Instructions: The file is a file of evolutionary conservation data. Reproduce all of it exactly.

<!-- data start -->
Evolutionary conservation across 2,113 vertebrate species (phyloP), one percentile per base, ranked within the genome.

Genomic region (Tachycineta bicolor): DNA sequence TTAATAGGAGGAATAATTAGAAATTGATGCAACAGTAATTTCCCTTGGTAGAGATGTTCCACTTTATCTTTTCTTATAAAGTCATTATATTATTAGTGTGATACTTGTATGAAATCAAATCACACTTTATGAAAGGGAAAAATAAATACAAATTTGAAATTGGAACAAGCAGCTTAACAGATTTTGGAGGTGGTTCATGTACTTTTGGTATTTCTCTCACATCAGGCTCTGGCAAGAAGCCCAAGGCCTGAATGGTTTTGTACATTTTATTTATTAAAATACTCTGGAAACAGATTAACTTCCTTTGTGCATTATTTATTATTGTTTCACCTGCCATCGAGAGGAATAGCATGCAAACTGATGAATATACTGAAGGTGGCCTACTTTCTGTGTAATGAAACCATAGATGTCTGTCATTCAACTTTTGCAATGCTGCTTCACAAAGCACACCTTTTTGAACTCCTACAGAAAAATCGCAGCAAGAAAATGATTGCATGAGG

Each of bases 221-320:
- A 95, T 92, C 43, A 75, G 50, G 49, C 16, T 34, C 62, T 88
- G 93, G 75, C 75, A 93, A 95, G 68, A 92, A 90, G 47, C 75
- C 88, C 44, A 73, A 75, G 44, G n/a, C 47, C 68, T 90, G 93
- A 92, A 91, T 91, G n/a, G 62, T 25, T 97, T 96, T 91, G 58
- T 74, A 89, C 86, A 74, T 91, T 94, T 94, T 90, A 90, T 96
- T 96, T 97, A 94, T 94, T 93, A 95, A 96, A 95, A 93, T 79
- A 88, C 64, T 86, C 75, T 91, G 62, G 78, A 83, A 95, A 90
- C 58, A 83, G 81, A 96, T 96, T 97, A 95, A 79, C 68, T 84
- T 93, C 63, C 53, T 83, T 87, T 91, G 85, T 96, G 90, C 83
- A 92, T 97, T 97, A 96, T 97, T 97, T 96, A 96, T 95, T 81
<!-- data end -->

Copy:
Evolutionary conservation across 2,113 vertebrate species (phyloP), one percentile per base, ranked within the genome.

Genomic region (Tachycineta bicolor): DNA sequence TTAATAGGAGGAATAATTAGAAATTGATGCAACAGTAATTTCCCTTGGTAGAGATGTTCCACTTTATCTTTTCTTATAAAGTCATTATATTATTAGTGTGATACTTGTATGAAATCAAATCACACTTTATGAAAGGGAAAAATAAATACAAATTTGAAATTGGAACAAGCAGCTTAACAGATTTTGGAGGTGGTTCATGTACTTTTGGTATTTCTCTCACATCAGGCTCTGGCAAGAAGCCCAAGGCCTGAATGGTTTTGTACATTTTATTTATTAAAATACTCTGGAAACAGATTAACTTCCTTTGTGCATTATTTATTATTGTTTCACCTGCCATCGAGAGGAATAGCATGCAAACTGATGAATATACTGAAGGTGGCCTACTTTCTGTGTAATGAAACCATAGATGTCTGTCATTCAACTTTTGCAATGCTGCTTCACAAAGCACACCTTTTTGAACTCCTACAGAAAAATCGCAGCAAGAAAATGATTGCATGAGG

Each of bases 221-320:
- A 95, T 92, C 43, A 75, G 50, G 49, C 16, T 34, C 62, T 88
- G 93, G 75, C 75, A 93, A 95, G 68, A 92, A 90, G 47, C 75
- C 88, C 44, A 73, A 75, G 44, G n/a, C 47, C 68, T 90, G 93
- A 92, A 91, T 91, G n/a, G 62, T 25, T 97, T 96, T 91, G 58
- T 74, A 89, C 86, A 74, T 91, T 94, T 94, T 90, A 90, T 96
- T 96, T 97, A 94, T 94, T 93, A 95, A 96, A 95, A 93, T 79
- A 88, C 64, T 86, C 75, T 91, G 62, G 78, A 83, A 95, A 90
- C 58, A 83, G 81, A 96, T 96, T 97, A 95, A 79, C 68, T 84
- T 93, C 63, C 53, T 83, T 87, T 91, G 85, T 96, G 90, C 83
- A 92, T 97, T 97, A 96, T 97, T 97, T 96, A 96, T 95, T 81